Materials and Methods
Animals. A total of 109 male Sprague Dawley rats weighing 200 –250 gm were used. All animal experimental procedures were approved by the Hyogo College of Medicine Committee on Animal Research and were performed in accordance with the National Institutes of Health guidelines on animal care.
Surgical procedures. All experimental procedures were done on rats that were deeply anesthetized with sodium pentobarbital (50 mg/kg, i.p.). Additional doses of the anesthetics were given as needed. In all rats, no surgery was performed on the right side. Special care was taken to prevent infection and to minimize the influence of inflammation. The hair of the rat's lower back and thigh was shaved and the skin was sterilized with 0.5% chlorhexidine and covered with clean paper. Sterile operating instruments were used.
For peripheral inflammation, the animals received a subcutaneous injection of 100 μl of CFA (0.1% heat-killed Mycobacterium butyricum; Calbiochem, La Jolla, CA) diluted 1:1 with saline into the plantar surface of the left (ipsilateral) hindpaws. Animals were allowed to survive for 1, 3, or 7 d after surgery (n = 4 for immunohistochemistry and n = 4 for Western blotting for each time point). For sciatic nerve transection, the left sciatic nerve was exposed and ligated at the midthigh level. Distal to this, the nerve was cut and a segment of 1.5–2.0 cm was removed. Animals were allowed to survive for 3, 7, or 14 d after surgery (n = 4 for immunohistochemistry and n = 4 for Western blotting for each time point). Rats without surgery (n = 8) were used as naive controls for immunohistochemistry and Western blotting.
The intrathecal delivery of NGF or anti-NGF was performed basically as described previously (Fukuoka et al., 2001). A laminectomy of the L5 vertebra was performed under adequate anesthesia with sodium pentobarbital. The dura was cut, and a soft tube (Silascon; outer diameter, 0.64 mm; Kaneka Medix, Osaka, Japan) was inserted into the subarachnoid space for an ∼1.5 cm length so that its tip lay over the lumbar enlargement, and 10 μl of recombinant rat β-NGF (10 μg in 10 μl of normal saline; R & D Systems, Minneapolis, MN) or sheep anti-NGF antibody (10 μg in 10 μl of normal saline; Chemicon Temecula, CA) was administered. Normal saline was used as vehicle control. Rats were allowed to survive for up to 3 d after surgery (n = 3 for immunohistochemistry and in situ hybridization histochemistry and n = 4 for Western blotting).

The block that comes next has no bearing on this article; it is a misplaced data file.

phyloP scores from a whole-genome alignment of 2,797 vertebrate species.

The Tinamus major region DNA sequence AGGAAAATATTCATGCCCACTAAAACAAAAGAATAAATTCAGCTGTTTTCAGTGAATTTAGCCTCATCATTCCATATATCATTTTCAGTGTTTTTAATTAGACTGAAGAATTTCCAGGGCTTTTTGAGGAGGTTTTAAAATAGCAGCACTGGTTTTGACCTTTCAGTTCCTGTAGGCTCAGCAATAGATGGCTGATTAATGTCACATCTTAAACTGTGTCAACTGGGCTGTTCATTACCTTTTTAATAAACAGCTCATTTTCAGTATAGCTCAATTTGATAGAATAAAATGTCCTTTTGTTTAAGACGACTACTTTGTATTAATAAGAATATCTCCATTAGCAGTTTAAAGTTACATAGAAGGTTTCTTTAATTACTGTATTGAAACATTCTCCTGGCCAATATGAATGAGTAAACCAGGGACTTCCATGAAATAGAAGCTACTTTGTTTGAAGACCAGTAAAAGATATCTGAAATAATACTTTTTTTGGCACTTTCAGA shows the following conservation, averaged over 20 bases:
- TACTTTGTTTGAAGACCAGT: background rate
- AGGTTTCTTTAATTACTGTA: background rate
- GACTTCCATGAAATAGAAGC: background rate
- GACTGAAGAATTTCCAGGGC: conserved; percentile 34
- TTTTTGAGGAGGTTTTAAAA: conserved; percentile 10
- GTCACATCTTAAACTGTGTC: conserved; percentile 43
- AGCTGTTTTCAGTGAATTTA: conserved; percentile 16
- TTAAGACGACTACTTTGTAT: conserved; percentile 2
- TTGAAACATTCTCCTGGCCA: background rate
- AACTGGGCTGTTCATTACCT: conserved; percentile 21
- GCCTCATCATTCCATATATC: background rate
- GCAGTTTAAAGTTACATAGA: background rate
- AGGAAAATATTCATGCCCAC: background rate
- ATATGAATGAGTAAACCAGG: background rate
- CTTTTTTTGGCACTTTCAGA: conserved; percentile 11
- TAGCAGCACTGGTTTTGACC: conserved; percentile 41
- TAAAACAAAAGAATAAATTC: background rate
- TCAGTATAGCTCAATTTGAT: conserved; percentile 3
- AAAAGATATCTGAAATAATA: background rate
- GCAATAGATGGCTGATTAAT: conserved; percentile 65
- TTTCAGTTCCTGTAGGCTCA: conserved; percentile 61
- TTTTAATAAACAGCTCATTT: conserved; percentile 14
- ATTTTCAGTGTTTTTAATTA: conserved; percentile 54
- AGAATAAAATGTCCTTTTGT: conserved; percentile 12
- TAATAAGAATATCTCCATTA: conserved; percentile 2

For sustained intrathecal drug delivery, an mini-osmotic pump (Alzet type 1003D or type 2001; Durect Co., Cupertino, CA) that operates at a rate of 1 μl/hr for a period of 3 or 7 d was filled with the MAPK kinase (MEK) 1/2 inhibitor U0126 (0.05 or 0.5 μg/μl; Calbiochem), in 50% DMSO; the catheter of the pump was implanted intrathecally at least 3 hr before CFA injection or sciatic nerve injury. DMSO (50%) was used as a vehicle control. After surgery, the wound was washed with saline and closed in layers (fascia and skin) with 3–0 silk thread. Rats were allowed to survive for up to 3 or 7 d after surgery (n = 4 for immunohistochemistry and in situ hybridization histochemistry; n = 4 for Western blotting).
Behavioral tests. For peripheral inflammation, all rats were tested for mechanical allodynia and heat hyperalgesia of the plantar surface of the hindpaws 1 d before surgery and daily thereafter for 3 d until they were killed, as described previously (Miki et al., 2000). The frequency of paw withdrawal in response to normally innocuous mechanical stimuli was measured using a von Frey filament of 23.0 mN. The von Frey filaments were applied from underneath the metal mesh floor to the plantar surface of the paw for five trials for each paw at ∼3 min intervals. Each trial consisted of six maximal repetitive stimuli with a frequency of ∼2 Hz or until a paw withdrawal response was observed. The occurrence of paw withdrawal was expressed as “response frequency” (i.e., number of trials accompanied by paw withdrawal per 5 trials × 100).
Heat hypersensitivity was tested using the plantar test (7370, Ugo Basile, Comerio, Italy). A radiant heat source beneath a glass floor was aimed at the plantar surface of the hindpaw. Three measurements of latency were taken for each hindpaw in each test session. The hindpaws were tested alternately, with intervals between consecutive tests of >5 min. The three measurements of latency per side were averaged and a difference score was computed by subtracting the average latency of the contralateral side from that of the ipsilateral side. Negative difference scores indicated a hyperalgesic response on the ipsilateral side.
Data are expressed as means ± SEM. Differences in changes of values over time of each intrathecal group were tested using pairwise comparisons (t test). Differences of values between the intrathecal groups were tested using one-way ANOVA, followed by individual post hoc comparisons (Fisher exact test). A difference was accepted as significant if p < 0.05.